Since its inception, operators in Rainbow Six Siege have been able to shoot through, blow up, and even Hulksmash many barriers and walls. Reasons to do so are many, with the most notable being the ability to create throughways between strategic locations, or shooting peep holes to see enemy operators come into sight. The ability to do this as a defending team is exceptional to say the least, and one which creates near-limitless tactical opportunities; especially when the attacking operators can do so as well! This constant back and forth, creating holes where there were previously none, has always been quite an exciting scenario. One which, for the past six years, could never be rectified by either team. Enter Rainbow Six Siege DemonVeil and its new operator, Azami.
As with all seasonal updates, Ubisoft is circling back around to previous regions and locations. In so doing, they have stopped right in Japan for Rainbow Six Siege Year 7 Season 1. Azami is a Japanese defender with a background in privatised security. Her gadget is called the Kiba Barrier, which is a wrist-mounted collection of kunai that extracts, detaches, and acts as throwable objects. When it hits a wall or surface, the Kiba Barrier fans open into a round textured barrier that can [and this is the kicker] patch up holes opened by other operators! The barrier has a rough diameter of around 1-metre and is impervious to bullets, which makes it one heck of a must-have for any team composition.
To reiterate, Rainbow Six Siege DemonVeil is finally allowing players to patch holes thanks to some Assassin’s Creed ninjutsu Cyberpunk technology! It is actually quite hilarious how Ubisoft attempted to ground Rainbow Six Siege in realism for the longest time, only to have its seventh year open with the coolest, borderline-fictional, tech yet; but it perfectly suits the game. Even moreso, its gameplay beautifully compliments the frantic tactical nuance afforded by all other operators. In my first ever game with Azami, a Sledge blasted through a hole right behind where my team and I were defending a bomb, I panicked and spammed Azami’s ability. Assassin’s Creed shenanigans ensued as the kunai extended from her left wrist and she masterfully zipped them across the room and onto the wall where the enemy Sledge was waiting. Smoke immediately filled the air, and a second or two later was replaced with two hard rounded circles, blocking off most of the wall Sledge had created. While my aiming needs a lot of work, saving the team from impending doom felt incredible in ways my main operator (Ela) has never managed to. Azami is going to be a popular player pick.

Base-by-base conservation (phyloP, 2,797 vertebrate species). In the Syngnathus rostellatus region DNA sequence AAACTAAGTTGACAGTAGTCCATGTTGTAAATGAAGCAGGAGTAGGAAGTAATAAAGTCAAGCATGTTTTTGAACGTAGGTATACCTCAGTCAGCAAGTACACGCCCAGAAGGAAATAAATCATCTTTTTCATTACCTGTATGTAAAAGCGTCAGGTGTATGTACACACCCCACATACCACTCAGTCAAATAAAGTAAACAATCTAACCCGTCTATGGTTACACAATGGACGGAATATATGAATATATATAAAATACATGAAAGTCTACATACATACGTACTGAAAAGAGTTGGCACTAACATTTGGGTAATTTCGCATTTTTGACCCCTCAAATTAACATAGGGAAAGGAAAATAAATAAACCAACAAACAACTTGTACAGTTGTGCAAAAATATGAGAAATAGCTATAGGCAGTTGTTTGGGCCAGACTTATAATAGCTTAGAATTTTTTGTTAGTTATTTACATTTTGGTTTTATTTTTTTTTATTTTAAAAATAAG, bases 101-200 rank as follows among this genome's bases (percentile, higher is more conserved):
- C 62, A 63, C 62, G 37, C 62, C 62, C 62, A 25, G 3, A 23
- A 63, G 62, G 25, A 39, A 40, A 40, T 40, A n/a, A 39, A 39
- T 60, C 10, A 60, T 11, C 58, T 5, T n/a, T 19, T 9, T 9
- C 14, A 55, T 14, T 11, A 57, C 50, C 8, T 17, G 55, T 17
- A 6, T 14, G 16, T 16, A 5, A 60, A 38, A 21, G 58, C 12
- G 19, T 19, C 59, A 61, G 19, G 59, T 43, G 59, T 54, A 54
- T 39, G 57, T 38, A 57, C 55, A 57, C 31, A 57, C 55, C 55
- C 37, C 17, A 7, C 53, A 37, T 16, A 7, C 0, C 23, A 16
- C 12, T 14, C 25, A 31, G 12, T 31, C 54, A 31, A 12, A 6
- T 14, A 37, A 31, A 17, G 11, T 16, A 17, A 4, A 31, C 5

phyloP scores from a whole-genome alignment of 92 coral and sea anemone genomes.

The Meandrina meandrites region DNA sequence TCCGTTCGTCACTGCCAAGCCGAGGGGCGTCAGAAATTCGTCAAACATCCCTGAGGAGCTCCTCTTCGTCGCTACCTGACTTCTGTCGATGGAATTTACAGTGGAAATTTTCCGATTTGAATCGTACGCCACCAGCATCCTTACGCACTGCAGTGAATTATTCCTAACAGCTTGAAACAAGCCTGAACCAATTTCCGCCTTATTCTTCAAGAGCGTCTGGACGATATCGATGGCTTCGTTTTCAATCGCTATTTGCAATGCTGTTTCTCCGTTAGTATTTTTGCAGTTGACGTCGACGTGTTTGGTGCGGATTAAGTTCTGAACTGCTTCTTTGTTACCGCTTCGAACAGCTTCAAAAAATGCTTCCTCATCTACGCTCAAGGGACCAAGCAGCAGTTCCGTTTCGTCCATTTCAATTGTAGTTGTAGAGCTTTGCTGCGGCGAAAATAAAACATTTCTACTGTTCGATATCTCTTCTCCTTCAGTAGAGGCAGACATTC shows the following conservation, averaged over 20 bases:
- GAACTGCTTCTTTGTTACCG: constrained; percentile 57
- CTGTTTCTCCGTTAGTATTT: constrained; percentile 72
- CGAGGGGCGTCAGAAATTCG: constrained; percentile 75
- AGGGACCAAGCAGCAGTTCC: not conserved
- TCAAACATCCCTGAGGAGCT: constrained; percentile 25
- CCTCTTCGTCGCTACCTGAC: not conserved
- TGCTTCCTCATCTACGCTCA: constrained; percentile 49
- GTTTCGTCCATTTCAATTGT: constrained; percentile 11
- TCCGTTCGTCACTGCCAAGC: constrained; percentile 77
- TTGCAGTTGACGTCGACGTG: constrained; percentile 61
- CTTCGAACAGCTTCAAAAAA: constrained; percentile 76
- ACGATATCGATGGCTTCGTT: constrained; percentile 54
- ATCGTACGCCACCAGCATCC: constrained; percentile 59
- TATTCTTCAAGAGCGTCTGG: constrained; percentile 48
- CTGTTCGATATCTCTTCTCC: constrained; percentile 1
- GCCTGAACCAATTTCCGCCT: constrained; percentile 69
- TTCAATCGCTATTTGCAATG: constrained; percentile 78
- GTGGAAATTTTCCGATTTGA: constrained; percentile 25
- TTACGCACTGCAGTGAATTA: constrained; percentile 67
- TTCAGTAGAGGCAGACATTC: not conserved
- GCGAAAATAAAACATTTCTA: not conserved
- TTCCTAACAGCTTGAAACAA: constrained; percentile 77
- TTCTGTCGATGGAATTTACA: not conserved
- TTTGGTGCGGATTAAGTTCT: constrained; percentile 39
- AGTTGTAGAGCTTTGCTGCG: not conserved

While Melusi was a cool addition and Thunderbird’s healing nuggets come in super handy during defence objectives, Azami is by far the most unique operator thus far. There are dozens of operators who specialise in breaking barriers and sabotaging walls in ways that will seriously mess up any opposing player’s day. Furthermore, there are countless attacking operators who can breach barriers and walls vertically with absolutely no recourse available for defenders. Azami switches it up by finally letting players use her Kiba Barriers wherever they please, whether it be on holes blasted through ceilings, walls, and even floors. They can even block entire windows!
While not invulnerable, the Kiba Barrier can withstand firearm fire. As such, blocking a hole created by an attacking team, or cutting off a window can seriously delay enemies in reaching their destination. One well-placed Kiba Barrier will force enemies to waste valuable gadget resources to destroy the newly-placed barrier, or force them to take a longer way around. In matches where time is of the essence, this makes the world of a difference! In order to balance things out, however, Ubisoft made Azami’s Kiba Barriers a passive unlock. This means, similar to Lesion, she has to be glued to the defending objective in order to be best utilised. Her Kiba Barriers unlock in 30-second intervals, meaning that it will take about half a round every match for her to be able to use all five of her barriers.